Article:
One idea that was bandied about the conference was that of Jared Hardner and Richard Rice of Conservation International. These two men have proposed that “green concessions,” which mean “leasing land” and paying the owners of that land to put it to ecologically friendly use – as is currently being done in Indonesia, Guyana and Guatemala – was economically viable. According to Hardner and Rice, green groups should and could outbid, say, logging companies for rights to land and to help local people manage the intact ecosystems. They point to the fact that governments, transnational development banks and conservation groups spend over $500 million per year on biodiversity conservation in tropical regions alone.

In the final analysis of the WSSD, some major goals were met. An agreement to lower the number of people in the world without access to sanitation by 50 percent was reached. That target goal is 2015. South Africa and other nations agreed to pacts reducing the use of harmful and toxic chemicals. WSSD attendees agreed to seek to help the 1.2 billion people on Earth who live on less than $1 per day. World leaders hope to help at least 600 million of those people to improve their lives within the next two decades or less. In a white paper prepared for the WSSD, the World Bank claimed that growth would reduce poverty in the developing world. The paper stated, “If low-income countries grow at 3.6 percent a year, the 29 percent of the world population that lived on $1 per day in 1990 would be halved by 2015.”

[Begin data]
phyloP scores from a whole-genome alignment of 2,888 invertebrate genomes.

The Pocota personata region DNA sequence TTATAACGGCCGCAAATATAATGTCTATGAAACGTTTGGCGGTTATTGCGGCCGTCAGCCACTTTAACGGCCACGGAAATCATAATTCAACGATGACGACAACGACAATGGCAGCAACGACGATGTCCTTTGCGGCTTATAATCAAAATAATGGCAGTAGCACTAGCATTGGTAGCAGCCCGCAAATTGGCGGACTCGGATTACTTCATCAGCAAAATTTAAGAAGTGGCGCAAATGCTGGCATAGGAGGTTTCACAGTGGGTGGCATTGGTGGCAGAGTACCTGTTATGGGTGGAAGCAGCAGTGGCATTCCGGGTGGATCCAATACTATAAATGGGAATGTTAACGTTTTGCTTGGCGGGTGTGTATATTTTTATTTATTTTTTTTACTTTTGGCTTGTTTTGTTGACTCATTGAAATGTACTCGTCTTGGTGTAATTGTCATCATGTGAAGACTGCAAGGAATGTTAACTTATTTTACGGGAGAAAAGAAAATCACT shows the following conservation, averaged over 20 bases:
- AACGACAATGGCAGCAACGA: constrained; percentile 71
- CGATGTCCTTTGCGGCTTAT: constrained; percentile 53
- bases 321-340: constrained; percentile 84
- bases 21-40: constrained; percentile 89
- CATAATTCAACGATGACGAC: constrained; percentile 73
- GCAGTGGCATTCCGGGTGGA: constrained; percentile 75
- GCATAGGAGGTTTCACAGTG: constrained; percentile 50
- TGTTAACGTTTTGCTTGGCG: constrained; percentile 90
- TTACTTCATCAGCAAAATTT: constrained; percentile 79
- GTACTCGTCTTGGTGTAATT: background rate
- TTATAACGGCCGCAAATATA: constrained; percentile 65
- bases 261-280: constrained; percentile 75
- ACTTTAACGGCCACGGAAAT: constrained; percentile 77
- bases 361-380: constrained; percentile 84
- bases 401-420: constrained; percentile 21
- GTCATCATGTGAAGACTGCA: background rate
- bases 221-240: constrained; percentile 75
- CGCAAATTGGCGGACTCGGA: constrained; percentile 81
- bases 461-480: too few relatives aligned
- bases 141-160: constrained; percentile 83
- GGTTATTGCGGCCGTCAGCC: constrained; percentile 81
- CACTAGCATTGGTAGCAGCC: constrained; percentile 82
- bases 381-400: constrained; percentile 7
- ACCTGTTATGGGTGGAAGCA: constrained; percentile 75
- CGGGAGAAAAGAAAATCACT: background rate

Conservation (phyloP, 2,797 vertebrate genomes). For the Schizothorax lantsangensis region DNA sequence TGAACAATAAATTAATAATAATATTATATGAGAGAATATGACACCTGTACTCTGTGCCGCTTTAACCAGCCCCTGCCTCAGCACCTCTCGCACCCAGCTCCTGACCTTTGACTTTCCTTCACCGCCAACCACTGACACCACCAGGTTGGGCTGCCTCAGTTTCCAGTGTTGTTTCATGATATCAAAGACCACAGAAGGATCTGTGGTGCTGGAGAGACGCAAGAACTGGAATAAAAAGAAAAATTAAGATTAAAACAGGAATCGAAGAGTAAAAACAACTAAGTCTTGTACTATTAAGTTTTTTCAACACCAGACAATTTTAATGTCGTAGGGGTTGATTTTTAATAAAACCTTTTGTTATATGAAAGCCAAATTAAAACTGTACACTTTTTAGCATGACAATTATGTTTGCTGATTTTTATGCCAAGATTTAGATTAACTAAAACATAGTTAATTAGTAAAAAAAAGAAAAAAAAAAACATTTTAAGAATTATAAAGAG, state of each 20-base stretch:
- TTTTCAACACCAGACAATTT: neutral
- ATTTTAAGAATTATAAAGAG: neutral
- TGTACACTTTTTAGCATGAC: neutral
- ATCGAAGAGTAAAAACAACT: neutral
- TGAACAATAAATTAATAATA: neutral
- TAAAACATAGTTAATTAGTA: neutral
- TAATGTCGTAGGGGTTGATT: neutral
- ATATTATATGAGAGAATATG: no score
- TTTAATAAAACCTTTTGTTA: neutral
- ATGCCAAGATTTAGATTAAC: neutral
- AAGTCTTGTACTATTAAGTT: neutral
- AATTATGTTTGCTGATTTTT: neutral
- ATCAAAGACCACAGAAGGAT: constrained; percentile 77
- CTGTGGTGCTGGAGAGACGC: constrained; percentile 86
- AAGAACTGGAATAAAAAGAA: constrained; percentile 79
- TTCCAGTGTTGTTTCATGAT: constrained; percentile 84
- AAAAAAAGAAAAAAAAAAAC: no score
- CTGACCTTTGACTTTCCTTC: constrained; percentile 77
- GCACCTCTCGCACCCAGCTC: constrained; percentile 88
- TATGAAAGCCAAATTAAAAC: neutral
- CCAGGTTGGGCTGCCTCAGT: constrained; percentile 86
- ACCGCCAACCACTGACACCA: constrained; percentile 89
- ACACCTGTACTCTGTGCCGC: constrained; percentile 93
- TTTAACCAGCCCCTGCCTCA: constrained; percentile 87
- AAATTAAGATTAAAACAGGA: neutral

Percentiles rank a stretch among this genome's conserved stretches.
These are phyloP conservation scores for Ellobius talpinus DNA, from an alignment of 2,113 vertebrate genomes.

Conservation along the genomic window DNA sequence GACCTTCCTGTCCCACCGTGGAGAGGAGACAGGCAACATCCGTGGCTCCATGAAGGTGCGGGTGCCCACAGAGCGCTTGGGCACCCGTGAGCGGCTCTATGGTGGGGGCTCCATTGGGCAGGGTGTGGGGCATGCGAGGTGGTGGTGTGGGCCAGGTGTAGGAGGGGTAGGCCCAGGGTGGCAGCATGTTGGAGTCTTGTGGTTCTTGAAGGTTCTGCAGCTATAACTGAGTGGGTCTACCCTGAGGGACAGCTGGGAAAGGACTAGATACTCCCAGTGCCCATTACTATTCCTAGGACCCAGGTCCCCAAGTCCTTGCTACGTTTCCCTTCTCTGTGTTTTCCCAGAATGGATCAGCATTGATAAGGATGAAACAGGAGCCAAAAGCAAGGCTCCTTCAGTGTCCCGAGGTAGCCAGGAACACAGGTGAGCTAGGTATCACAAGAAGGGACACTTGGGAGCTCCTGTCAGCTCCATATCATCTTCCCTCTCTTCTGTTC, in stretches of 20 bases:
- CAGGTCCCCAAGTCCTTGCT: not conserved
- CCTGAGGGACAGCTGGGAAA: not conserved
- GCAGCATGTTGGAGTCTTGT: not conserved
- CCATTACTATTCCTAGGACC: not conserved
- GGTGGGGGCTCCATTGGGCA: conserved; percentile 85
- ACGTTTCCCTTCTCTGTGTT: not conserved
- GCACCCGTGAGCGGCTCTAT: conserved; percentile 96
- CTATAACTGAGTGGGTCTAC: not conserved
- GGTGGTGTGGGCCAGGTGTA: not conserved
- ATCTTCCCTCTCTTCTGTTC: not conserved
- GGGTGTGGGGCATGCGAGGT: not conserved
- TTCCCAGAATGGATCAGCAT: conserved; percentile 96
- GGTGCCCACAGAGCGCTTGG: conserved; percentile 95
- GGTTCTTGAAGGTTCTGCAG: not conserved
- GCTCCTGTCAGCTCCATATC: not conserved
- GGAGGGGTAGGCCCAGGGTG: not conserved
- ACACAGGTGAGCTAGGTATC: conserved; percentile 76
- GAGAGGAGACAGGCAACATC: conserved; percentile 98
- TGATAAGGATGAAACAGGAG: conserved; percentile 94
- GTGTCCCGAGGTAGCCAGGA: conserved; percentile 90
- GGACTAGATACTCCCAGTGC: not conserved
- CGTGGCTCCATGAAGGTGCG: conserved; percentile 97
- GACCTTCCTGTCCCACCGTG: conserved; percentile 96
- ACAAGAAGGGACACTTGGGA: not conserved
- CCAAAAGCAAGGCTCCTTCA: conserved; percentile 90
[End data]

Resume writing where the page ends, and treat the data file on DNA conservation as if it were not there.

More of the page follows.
Another positive note for environmentalists was the commitment to restore the world’s fisheries by 2015 and give developing nations the right to fish in those waters. The United Nation’s notion of “biodiversity” also was mutated to include the high seas.

The Holy Grail of the WSSD – and the major victory of the environmental NGOs over the U.S. – was the agreement to give consumers worldwide “eco labels” on products that provide information on how environmentally “friendly” they are. An agreement was also reached on developing a sustainable-development plan to be implemented within the next decade and periodic reports to measure progress.

Another overlooked development to emerge from the WSSD is the fact that the little-known yet extremely powerful Global Environmental Facility, or GEF, had its coffers increased with a $3 billion infusion. The GEF was launched at the 1992 Earth Summit and has 173 member states. The body will spend that $3 billion on various environmental projects around the world. Its major aim is to buy up large tracts of land around the world and bring them under the control of the environmental elites of the United Nations and the world. Since 1992, the GEF has been given $4.2 billion in grant money and has managed to gain another $11 billion from other sources.

Ten years after Rio, Johannesburg showed the world that despite the consolidation of the world’s socialist and Marxist groups, as well as the uniting of the world’s environmental NGOs under the “eco-equity” umbrella, not much has changed on the global trade scene.

For now, development will go on.

As Dubois told WorldNetDaily, “Who knows if that development will be sustainable, or even if it should be?”

Editor’s note: The upcoming October 2002 edition of WND’s monthly Whistleblower magazine – titled “GREEN WITH ENVY: Exposing radical environmentalists’ assault on Western civilization” — is a mind-boggling expose of the radical environmentalist movement. It documents how environmentalist-inspired laws outlawing asbestos caused the early collapse of the World Trade Center, killing thousands; how this year’s ferocious western wildfires were largely the result of environmentalist policies; how environmentalist policy elitists want to lock up as much as one-half of the United States as “Wilderness,” basically off-limits to humans; why the save-the-rainforest movement is a fraud; and much, much more. Subscribe to Whistleblower.